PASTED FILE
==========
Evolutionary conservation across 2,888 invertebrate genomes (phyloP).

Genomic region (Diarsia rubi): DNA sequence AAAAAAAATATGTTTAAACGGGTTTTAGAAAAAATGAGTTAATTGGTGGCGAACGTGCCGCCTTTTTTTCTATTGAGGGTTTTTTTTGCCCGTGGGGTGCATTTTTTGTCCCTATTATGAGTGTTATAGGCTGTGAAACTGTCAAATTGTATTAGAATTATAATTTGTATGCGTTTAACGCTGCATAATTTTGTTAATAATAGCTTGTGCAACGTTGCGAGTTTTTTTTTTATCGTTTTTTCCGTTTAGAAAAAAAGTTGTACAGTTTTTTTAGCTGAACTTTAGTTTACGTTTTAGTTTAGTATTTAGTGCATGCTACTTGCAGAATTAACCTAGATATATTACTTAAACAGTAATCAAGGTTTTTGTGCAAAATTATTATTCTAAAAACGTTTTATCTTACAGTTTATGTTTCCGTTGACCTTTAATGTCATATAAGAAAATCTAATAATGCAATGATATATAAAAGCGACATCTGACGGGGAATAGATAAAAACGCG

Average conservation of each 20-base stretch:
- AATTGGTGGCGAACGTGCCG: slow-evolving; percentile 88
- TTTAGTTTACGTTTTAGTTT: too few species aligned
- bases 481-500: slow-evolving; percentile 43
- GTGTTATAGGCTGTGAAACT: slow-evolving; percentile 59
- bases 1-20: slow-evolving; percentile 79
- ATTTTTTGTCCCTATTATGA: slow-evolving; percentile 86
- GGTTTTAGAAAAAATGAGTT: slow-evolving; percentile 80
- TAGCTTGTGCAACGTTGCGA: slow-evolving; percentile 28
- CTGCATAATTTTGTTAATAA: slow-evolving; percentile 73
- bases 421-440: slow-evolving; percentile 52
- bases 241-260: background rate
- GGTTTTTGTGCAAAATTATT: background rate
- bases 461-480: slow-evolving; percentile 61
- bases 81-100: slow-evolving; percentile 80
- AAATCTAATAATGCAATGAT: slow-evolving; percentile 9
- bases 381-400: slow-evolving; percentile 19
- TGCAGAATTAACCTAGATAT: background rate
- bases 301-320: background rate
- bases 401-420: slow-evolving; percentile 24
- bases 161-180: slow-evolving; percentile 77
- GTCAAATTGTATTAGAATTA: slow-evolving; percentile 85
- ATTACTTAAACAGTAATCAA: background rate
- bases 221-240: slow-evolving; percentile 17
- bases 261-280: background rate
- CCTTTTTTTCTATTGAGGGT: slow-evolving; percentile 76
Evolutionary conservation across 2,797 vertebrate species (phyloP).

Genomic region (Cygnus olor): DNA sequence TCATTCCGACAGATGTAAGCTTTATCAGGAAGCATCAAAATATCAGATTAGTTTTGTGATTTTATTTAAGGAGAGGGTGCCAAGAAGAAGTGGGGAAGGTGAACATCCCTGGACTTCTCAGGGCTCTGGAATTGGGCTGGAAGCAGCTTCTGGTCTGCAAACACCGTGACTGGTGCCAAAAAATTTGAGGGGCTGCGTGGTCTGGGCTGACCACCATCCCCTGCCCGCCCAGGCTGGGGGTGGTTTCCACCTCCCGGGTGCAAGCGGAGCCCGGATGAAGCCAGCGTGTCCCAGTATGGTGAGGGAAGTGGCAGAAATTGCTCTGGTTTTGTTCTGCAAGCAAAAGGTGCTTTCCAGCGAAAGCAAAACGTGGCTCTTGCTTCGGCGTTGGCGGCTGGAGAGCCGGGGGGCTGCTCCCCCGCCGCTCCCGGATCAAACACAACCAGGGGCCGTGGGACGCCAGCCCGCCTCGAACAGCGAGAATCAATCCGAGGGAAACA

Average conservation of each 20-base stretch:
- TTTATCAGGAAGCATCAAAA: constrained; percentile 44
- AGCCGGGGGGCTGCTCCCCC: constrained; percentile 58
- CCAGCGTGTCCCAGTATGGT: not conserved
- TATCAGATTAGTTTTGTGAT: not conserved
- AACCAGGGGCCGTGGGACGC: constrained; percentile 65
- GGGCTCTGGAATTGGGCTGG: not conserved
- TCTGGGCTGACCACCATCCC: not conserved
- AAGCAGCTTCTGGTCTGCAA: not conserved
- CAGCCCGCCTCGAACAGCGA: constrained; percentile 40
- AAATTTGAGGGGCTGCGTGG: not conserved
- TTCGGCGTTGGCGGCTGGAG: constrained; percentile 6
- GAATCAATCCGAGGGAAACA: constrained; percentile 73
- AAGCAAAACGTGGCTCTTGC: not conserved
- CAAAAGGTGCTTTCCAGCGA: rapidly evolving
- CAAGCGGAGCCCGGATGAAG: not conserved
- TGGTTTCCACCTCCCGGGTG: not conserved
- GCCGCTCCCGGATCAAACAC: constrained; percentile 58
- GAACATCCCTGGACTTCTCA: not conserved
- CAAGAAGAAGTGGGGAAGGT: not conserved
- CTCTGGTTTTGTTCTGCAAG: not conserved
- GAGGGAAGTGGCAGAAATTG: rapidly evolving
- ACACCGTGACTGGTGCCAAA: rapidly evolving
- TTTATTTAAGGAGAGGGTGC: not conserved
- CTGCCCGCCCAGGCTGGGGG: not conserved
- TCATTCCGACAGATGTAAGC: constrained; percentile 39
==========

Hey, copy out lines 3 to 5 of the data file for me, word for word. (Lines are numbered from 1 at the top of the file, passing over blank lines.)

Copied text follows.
Average conservation of each 20-base stretch:
- AATTGGTGGCGAACGTGCCG: slow-evolving; percentile 88
- TTTAGTTTACGTTTTAGTTT: too few species aligned